So when it comes to search engines, search engines fundamentally run a process, and this process can be broken down into multiple steps. The very first step is actually making HTTP requests to your server, to a URL that we found somewhere, and then fetching whatever comes back from your server. Then we need to understand what it is. So is this a website about dogs? Is this a website about cats? Is this a website about boats? And then we would put that into a database, which is called the index. And whenever someone looks for, let's say we make a cat website, if someone looks for cat pictures, then we have lots of websites for cat pictures in our index, and we will need to fetch them. And we need to figure out what is the best result for this user at this time. And that's the ranking process where we figure out where each of the websites in our index goes on the list of results, and then we show these results to users. Now, as developers, we actually have fundamental impact on this process because, if you think about it, both the server side as well as the client side influence if a website or web application can be crawled and indexed. If we can't make requests to certain pieces of content, or if the URL just gives us a 404 or a 500 error, then we can't really take it in and process it further. If we do, but then there's like something in the JavaScript that prevents us from seeing any of the content, then we don't really know what the website is about, and we can't actually put that into the index either. And if it's not in the index, we can't really rank it. A lot of people are focusing on ranking when it comes to SEO, and I don't think that's reasonable because it's just a lot of factors. And ranking is also influenced by where is our user, how many other competitors are there, what are the competitors doing. So there's constant flux in rankings, and I don't think it makes sense to look into those too much. I would focus more on the crawling and indexing side of things, because that's where you can have a lot of impact. Now as I said, the process starts with crawling, which means we discover a URL somewhere, and then we make a request to that URL. URLs take many forms, but these are the typical URLs that you probably have encountered yourself or have provided yourself.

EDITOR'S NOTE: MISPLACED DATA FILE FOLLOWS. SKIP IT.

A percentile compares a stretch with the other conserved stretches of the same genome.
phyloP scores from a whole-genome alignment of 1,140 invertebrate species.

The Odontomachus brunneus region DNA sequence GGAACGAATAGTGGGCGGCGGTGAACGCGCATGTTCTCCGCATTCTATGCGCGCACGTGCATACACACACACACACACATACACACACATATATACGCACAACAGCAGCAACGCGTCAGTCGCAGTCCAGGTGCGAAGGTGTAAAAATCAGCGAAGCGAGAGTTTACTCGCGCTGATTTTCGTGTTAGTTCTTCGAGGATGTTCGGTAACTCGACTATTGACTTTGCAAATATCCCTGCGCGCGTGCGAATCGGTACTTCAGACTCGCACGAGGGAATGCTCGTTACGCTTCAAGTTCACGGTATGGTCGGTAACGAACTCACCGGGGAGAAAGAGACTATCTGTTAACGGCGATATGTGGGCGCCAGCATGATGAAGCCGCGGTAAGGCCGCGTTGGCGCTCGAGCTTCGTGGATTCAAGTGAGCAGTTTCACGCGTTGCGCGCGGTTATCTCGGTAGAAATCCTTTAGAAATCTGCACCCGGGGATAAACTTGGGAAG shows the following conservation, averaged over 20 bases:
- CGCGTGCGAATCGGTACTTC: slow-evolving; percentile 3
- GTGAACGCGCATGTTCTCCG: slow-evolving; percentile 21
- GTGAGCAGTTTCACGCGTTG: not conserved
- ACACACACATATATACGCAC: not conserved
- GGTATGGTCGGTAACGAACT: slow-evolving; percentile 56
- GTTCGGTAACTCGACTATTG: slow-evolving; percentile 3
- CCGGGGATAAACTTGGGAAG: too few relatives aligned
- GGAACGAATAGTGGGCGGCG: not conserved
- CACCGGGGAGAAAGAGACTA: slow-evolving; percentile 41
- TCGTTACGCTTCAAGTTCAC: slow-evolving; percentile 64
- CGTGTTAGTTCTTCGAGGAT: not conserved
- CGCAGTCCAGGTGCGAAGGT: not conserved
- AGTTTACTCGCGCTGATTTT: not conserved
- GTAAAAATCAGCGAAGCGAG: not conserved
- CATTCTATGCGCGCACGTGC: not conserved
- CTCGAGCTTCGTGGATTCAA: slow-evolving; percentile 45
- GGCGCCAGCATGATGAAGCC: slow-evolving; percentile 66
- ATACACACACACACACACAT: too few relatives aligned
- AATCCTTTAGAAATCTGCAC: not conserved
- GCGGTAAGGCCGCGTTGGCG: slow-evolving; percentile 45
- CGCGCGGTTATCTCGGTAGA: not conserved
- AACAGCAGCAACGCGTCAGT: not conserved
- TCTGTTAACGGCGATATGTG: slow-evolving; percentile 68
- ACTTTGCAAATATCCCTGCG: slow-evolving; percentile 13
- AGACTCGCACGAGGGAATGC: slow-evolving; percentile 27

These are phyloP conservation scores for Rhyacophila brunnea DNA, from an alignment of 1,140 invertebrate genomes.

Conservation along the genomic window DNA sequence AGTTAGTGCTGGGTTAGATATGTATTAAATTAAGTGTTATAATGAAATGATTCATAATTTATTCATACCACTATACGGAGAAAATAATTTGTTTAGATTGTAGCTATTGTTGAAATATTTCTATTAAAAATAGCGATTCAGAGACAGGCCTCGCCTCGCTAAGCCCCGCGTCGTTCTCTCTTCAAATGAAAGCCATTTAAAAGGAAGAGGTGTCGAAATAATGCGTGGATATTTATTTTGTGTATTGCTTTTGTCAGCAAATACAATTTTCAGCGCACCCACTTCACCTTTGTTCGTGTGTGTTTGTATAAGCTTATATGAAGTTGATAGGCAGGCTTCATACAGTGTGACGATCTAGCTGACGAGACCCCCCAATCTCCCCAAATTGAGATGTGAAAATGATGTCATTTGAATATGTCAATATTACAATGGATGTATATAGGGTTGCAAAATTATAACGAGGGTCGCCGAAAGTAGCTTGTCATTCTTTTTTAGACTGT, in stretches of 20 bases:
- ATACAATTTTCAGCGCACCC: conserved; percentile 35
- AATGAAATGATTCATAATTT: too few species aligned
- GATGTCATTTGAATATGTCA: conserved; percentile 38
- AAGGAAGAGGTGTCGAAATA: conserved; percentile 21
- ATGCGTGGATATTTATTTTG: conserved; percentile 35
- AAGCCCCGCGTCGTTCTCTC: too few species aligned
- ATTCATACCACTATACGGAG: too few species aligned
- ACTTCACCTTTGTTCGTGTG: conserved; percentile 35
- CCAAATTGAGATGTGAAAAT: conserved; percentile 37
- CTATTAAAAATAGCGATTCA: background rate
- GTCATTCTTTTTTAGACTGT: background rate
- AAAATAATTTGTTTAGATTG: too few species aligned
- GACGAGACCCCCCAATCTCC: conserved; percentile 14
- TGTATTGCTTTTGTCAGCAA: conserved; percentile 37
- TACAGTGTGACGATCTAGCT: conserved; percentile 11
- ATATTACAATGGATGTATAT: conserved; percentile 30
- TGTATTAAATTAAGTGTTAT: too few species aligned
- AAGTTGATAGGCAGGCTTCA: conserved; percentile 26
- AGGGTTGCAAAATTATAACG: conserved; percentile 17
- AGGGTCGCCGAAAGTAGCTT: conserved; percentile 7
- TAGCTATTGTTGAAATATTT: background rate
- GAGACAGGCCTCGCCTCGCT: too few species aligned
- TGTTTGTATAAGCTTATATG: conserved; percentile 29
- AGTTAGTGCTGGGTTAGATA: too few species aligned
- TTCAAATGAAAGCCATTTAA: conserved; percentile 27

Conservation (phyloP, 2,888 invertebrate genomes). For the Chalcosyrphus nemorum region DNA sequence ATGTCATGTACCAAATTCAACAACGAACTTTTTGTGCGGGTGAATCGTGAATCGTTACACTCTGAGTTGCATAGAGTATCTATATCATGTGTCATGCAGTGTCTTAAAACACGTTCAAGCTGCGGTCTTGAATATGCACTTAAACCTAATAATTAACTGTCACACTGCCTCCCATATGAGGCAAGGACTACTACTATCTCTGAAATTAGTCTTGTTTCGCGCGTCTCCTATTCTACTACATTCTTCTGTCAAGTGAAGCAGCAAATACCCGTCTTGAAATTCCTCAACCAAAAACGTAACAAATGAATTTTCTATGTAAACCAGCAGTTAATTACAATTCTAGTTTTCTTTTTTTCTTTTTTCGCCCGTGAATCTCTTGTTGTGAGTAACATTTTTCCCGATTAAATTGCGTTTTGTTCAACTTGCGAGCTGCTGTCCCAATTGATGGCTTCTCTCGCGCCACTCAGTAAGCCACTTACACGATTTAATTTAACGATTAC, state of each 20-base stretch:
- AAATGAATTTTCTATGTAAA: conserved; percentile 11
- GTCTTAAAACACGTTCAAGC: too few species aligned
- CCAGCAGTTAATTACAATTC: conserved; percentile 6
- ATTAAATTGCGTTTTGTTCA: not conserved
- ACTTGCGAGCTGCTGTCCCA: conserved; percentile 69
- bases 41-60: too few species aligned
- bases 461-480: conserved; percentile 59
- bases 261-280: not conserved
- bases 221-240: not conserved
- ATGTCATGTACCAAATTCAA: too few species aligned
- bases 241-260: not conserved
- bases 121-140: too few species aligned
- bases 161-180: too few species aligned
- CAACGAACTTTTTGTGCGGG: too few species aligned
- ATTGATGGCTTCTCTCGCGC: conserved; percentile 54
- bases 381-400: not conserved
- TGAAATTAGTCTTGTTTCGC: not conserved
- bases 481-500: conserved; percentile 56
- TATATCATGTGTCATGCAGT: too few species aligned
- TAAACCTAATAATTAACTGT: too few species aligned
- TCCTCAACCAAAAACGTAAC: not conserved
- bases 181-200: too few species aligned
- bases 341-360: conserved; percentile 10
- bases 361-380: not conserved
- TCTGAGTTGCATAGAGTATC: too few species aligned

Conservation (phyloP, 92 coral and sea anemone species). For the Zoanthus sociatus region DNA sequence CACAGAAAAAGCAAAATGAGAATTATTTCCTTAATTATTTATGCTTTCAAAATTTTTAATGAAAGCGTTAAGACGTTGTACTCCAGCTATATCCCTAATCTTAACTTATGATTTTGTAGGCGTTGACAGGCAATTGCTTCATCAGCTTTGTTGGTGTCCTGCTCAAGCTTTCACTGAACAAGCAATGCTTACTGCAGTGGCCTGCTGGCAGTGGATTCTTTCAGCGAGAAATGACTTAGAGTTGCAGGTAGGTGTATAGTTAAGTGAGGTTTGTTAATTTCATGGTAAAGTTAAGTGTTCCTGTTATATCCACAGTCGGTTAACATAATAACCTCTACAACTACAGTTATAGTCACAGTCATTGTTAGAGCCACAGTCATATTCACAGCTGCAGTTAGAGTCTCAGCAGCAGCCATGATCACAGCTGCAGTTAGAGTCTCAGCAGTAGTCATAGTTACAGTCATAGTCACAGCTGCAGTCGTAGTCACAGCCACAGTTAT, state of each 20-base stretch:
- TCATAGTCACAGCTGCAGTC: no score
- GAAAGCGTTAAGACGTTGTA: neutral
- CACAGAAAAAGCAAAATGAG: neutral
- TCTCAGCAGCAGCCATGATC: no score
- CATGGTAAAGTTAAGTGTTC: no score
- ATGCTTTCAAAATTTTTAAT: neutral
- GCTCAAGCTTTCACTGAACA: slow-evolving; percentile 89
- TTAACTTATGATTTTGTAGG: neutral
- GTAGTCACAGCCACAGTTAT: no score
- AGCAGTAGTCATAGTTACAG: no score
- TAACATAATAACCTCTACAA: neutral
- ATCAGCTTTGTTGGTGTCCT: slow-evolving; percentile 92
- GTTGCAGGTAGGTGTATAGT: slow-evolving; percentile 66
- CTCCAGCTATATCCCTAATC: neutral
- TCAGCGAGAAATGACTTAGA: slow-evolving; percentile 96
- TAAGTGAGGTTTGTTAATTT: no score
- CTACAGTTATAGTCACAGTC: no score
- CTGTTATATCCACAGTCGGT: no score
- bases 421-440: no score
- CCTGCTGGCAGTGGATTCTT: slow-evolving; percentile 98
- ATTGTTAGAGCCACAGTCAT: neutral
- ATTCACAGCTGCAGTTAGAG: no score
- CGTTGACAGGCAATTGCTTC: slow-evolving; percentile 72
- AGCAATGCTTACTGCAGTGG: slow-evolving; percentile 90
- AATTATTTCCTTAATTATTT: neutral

2. Hash-based Routing and SEO

Short description:

Hash-based routing is not ideal for SEO as it can lead to duplicate content issues. Instead, it is recommended to use the History API for better crawling and indexing. In 2019, 12% of the websites we crawled still used fragmented URLs.

So you have a host, you have a path, and sometimes you have subsections. The thing with these hashes, or fragments as they are called technically, is that they are not meant to address different content. So page should have a lot of content and then part of it is the content that is addressed by subsection. But it's not that if I have page and then I change the fragment that I get completely new content that I wouldn't have seen beforehand if I would have gone to slash page.

Unfortunately, that's what a lot of people are doing. They are using hash-based routing, which is legitimate because it is a lot easier to set up for a local development server. But nonetheless, for SEO purposes, this is not great because a crawler assumes that these two pages are the same as the homepage here, right? The hash about should just be a part of what is already on the homepage on slash. Same with an exclamation mark in there. We have a specific URL crawling scheme for such URLs but we have deprecated it because we found it not to work that well. So definitely make sure to use History API rather than Hash Based Routing. In 2019, 12% of the websites we crawled for the Web Armor Doc unfortunately continue to use fragmented URLs.